Now, these improvements come from maximizing efficiency in three key areas:
Body Position During Acceleration
Your body position during the acceleration phase is considerably different from that observed at maximal velocity. During this stage, the angle of your body our body is much more horizontal. Your shins need to be more horizontal, and your trunk should form a straight line with your rear leg, creating an angle of around 45 degrees to the ground.
Rapid Force Production
As previously mentioned, acceleration is heavily dictated by your ability to apply force into the ground rapidly. During the acceleration phase, you will spend more time on the ground than you would at maximal velocity.
As such, your focus needs to be on applying as much force as you can each individual step.
With this in mind, you want to establish a triple extension at the ankle, knee, and hip, every single step. This will ensure that you produce strong, powerful strides that cover a large distance – which is imperative given that stride length has shown extremely strong associations with acceleration capacity (Mackala, 2007).
During acceleration, the range of motion of that your legs undergo is shortened. As a result, you want to ensure that you are determining your leg into the optimal force production position in preparation for the next step.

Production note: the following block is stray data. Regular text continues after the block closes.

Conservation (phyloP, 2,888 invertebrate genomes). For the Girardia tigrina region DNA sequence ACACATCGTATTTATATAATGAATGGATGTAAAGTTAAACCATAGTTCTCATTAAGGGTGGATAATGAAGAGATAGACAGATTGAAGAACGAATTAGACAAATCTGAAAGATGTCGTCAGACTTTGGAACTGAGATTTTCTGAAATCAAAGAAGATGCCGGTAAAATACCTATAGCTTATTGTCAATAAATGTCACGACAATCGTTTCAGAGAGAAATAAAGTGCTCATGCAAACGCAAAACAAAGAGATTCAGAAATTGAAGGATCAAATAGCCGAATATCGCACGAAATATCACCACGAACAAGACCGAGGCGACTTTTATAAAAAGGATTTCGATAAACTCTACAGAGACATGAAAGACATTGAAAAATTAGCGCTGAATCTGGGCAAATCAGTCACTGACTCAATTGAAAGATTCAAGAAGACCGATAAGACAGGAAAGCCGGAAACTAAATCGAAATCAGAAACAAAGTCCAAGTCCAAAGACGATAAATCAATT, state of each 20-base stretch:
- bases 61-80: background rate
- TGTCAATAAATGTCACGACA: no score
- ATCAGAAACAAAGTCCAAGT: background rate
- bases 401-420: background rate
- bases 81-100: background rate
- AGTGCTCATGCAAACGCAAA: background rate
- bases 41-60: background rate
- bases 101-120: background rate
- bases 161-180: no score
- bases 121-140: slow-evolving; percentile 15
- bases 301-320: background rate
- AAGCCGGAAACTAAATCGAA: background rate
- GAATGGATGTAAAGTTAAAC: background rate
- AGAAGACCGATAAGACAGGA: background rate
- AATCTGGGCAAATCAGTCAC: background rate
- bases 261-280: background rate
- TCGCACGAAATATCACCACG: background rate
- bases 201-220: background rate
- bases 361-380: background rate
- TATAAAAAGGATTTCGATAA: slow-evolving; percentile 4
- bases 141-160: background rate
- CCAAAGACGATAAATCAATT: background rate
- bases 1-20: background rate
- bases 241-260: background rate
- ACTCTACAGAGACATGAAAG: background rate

As a result, try and think of your legs as pistons, in which they power straight into the ground then rapidly return up into their starting position, preparing to go again.
Top 5 Drills to Improve Your Acceleration
Taking the above into consideration, there are five key exercises we can implement on the track to improve technical proficiency and force production during acceleration, causing huge improvements in performance.
These are perfect for the beginner and the advanced sprinter alike, providing the opportunity to enhance skill develop and power production simultaneously.
Marches (with hands on head)
When it comes to essential acceleration exercises, marches are king.
While this particular variation (hands on head) isn’t all that taxing, it does provide an extremely effective way of improving sprint biomechanics during the acceleration phase. With this in mind, it is best used during a warmup, prior to any high-intensity efforts to maximize technical proficiency.
During this drill, both your chin and head should be held up nice and tall and facing forward, with your hands placed on your head. The key is to drive your knee, toe up, and heel up hard every single step. As you reach the top position, the heel should recover under the butt, before you proceed to step over the knee of the grounded leg. Proceed to drive the leg down into the ground with force (landing under the hip). The ball of the foot should land before the heel.
With this movement, make sure you get the leg high and keep your chest up tall. Common mistakes include slumping forward and losing head position.
Remember, in the top position, the hip should reach 90 degrees of flexion (the top of the thigh parallel to the ground), and the rear leg should be fully extended, creating a straight line from the foot to the top of the head.
Skips (with hands on head)